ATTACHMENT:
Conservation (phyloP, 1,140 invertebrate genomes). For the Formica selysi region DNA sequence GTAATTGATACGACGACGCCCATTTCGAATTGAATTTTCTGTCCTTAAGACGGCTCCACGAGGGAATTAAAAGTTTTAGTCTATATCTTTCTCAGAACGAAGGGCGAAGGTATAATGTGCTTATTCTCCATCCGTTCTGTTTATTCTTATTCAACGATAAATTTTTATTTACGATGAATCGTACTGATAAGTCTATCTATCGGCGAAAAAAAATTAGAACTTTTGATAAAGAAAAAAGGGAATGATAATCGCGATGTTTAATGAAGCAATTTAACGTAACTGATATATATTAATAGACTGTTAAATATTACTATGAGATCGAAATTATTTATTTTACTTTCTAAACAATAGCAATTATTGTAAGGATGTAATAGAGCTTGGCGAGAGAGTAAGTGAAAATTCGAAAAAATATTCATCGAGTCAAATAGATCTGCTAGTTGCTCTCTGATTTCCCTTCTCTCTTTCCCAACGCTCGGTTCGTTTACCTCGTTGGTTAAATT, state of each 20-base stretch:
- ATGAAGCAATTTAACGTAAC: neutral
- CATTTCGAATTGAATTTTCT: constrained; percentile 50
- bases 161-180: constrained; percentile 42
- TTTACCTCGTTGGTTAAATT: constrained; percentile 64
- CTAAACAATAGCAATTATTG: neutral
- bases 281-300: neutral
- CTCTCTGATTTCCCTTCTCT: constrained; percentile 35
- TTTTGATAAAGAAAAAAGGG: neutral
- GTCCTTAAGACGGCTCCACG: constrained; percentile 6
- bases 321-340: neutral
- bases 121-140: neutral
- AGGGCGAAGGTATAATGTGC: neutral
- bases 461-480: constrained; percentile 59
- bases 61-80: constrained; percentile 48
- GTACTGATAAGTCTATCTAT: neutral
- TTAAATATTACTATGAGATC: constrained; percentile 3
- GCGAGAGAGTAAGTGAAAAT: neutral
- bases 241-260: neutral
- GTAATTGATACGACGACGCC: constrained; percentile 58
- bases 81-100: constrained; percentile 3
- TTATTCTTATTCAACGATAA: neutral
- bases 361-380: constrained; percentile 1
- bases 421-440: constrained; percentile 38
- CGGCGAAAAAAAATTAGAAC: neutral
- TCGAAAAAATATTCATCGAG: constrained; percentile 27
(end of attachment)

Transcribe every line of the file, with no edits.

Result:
Conservation (phyloP, 1,140 invertebrate genomes). For the Formica selysi region DNA sequence GTAATTGATACGACGACGCCCATTTCGAATTGAATTTTCTGTCCTTAAGACGGCTCCACGAGGGAATTAAAAGTTTTAGTCTATATCTTTCTCAGAACGAAGGGCGAAGGTATAATGTGCTTATTCTCCATCCGTTCTGTTTATTCTTATTCAACGATAAATTTTTATTTACGATGAATCGTACTGATAAGTCTATCTATCGGCGAAAAAAAATTAGAACTTTTGATAAAGAAAAAAGGGAATGATAATCGCGATGTTTAATGAAGCAATTTAACGTAACTGATATATATTAATAGACTGTTAAATATTACTATGAGATCGAAATTATTTATTTTACTTTCTAAACAATAGCAATTATTGTAAGGATGTAATAGAGCTTGGCGAGAGAGTAAGTGAAAATTCGAAAAAATATTCATCGAGTCAAATAGATCTGCTAGTTGCTCTCTGATTTCCCTTCTCTCTTTCCCAACGCTCGGTTCGTTTACCTCGTTGGTTAAATT, state of each 20-base stretch:
- ATGAAGCAATTTAACGTAAC: neutral
- CATTTCGAATTGAATTTTCT: constrained; percentile 50
- bases 161-180: constrained; percentile 42
- TTTACCTCGTTGGTTAAATT: constrained; percentile 64
- CTAAACAATAGCAATTATTG: neutral
- bases 281-300: neutral
- CTCTCTGATTTCCCTTCTCT: constrained; percentile 35
- TTTTGATAAAGAAAAAAGGG: neutral
- GTCCTTAAGACGGCTCCACG: constrained; percentile 6
- bases 321-340: neutral
- bases 121-140: neutral
- AGGGCGAAGGTATAATGTGC: neutral
- bases 461-480: constrained; percentile 59
- bases 61-80: constrained; percentile 48
- GTACTGATAAGTCTATCTAT: neutral
- TTAAATATTACTATGAGATC: constrained; percentile 3
- GCGAGAGAGTAAGTGAAAAT: neutral
- bases 241-260: neutral
- GTAATTGATACGACGACGCC: constrained; percentile 58
- bases 81-100: constrained; percentile 3
- TTATTCTTATTCAACGATAA: neutral
- bases 361-380: constrained; percentile 1
- bases 421-440: constrained; percentile 38
- CGGCGAAAAAAAATTAGAAC: neutral
- TCGAAAAAATATTCATCGAG: constrained; percentile 27